DENVER — Republican U.S. Senate candidate Jon Keyser lashed out at media organizations during a Tuesday evening debate, accusing reporters of a double standard in coverage of forged signatures found on petitions that allowed him on the ballot.
For days, the 34-year-old lawyer and combat veteran had dodged serious questions about those signatures. He refused to answer questions during two candidate forums last week and subsequent interviews with reporters. On Monday, The Denver Post published what it characterized as an exclusive interview with the candidate about the topic, which Keyser called “a very serious issue.”
Toward the beginning of Tuesday evening’s debate, Keyser brought up the controversy himself, saying he wanted to clear the air.
“The signature issue that I’ve been dealing with is something that I didn’t come out with and speak about right away because I think leaders have to have the courage, the integrity, and the discipline, to make sure that they have all the information that they can gather before they come out and talk about an honest answer,” he said. “And here’s the truth: My campaign hired a company, that company hired another company, and that company hired a subcontracted employee that wound up, it looks like, circumventing the law. And that’s wrong.”
Then Keyser turned his attention toward media and coverage of the scandal.
“Now, The Denver Post, I think, has done a good job at covering the story for what it is, but frankly, there’s a lot of media outlets in this state that really have done a lot of the heavy lifting and carried the water for the liberals on this to disguise Michael Bennet’s record and get us talking about anything that doesn’t involve Michael Bennet,” he said.
I think there’s a big problem here in the media because there’s a double standard that exists. Frankly, I don’t know of anybody jumping out of the bushes to ask Michael Bennet questions about his vote on Iran or his support of closing Guantanamo Bay and importing the world’s most dangerous terrorists to the United States and probably right here to Colorado. How about his support of Obamacare and the fact that it’s failed.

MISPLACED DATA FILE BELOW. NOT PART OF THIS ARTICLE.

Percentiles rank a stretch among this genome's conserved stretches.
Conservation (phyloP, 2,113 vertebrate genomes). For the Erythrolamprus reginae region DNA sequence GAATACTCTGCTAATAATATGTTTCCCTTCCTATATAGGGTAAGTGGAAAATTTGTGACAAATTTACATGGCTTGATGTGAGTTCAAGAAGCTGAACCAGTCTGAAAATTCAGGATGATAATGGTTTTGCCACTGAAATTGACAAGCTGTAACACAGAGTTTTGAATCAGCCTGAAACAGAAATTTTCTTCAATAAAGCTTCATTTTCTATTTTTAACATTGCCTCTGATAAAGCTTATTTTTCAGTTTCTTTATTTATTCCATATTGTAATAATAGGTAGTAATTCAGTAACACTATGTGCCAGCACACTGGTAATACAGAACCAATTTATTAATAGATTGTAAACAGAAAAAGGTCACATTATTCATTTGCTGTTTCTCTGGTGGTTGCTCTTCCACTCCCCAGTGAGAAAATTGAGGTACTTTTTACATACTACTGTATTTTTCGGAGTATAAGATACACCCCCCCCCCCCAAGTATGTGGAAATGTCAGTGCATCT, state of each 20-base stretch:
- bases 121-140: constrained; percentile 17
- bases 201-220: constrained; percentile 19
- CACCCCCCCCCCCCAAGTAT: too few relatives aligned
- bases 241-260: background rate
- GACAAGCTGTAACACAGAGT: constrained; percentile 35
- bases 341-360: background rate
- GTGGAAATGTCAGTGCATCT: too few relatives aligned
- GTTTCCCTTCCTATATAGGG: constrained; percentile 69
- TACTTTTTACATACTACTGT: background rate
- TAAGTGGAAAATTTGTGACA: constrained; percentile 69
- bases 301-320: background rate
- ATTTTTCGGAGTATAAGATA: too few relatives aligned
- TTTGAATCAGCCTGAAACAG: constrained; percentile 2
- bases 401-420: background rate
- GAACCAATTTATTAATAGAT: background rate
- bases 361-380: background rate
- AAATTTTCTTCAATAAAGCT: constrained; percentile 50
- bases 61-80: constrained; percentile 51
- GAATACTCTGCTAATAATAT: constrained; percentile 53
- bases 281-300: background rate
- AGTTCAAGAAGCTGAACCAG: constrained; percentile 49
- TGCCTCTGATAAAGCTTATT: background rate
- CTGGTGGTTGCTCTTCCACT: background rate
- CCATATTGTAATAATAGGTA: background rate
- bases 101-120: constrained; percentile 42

The “jumping out of the bushes” line is a newer riff on an earlier Keyser critique about a TV reporter “creeping around” his house when the reporter knocked on his door to try and get comment for a story.
Later in the debate, Keyser said he thought the petition process to get on the primary ballot in Colorado is “the most complicated process that we have probably in the country in order to get onto the ballot in the first place.”
In Colorado there are two ways to get on the ballot. The petition route, which led three of the five Republican candidates to go to court to get on the ballot, allows candidates to bypass the caucus-assembly process. One candidate, El Paso County Commissioner Darryl Glenn, went a different route, earning 70 percent of the vote from thousands of delegates during the GOP state assembly in early April.
In an interview with The Colorado Independent Tuesday, Glenn said, “Everywhere I go, people will come up to me and tell me that is a factor,” when it comes to who they are voting for this year.
“People that made the decision to petition on the ballot, they made a calculated decision early on that wrote off a portion of the base,” he said, adding that with the “Trump phenomenon” this election cycle, people are aggravated.
The five Republicans running in the primary are Glenn, Keyser, former NFL quarterback Jack Graham, businessman Robert Blaha, and former Aurora City Councilman Ryan Frazier.
Frazier is on the ballot after going to the state Supreme Court because of his petitions, but a judge said if he loses his court challenge he’ll have to withdraw from the race. During Tuesday’s debate he said of the petition process, “The system is broken, the rules are stuck in the last century, and I’m fighting to make sure every valid voter signature is counted.”
Frazier also went on to say, “This isn’t a question of whether our campaign can manage a petition or not, these are valid signatures that we’ve reviewed, we’ve found time and again represent valid Republican voters whose signatures were thrown out for clerical or technical errors and, quite frankly, should be counted.” That justices on the state’s highest court took up his challenge, he said, shows that “they, too, see the errors in the system.”
The Denver Post sponsored Tuesday’s debate, which was held in the newspaper’s auditorium.
[Photo credit: schmilblick via Creative Commons on Flickr]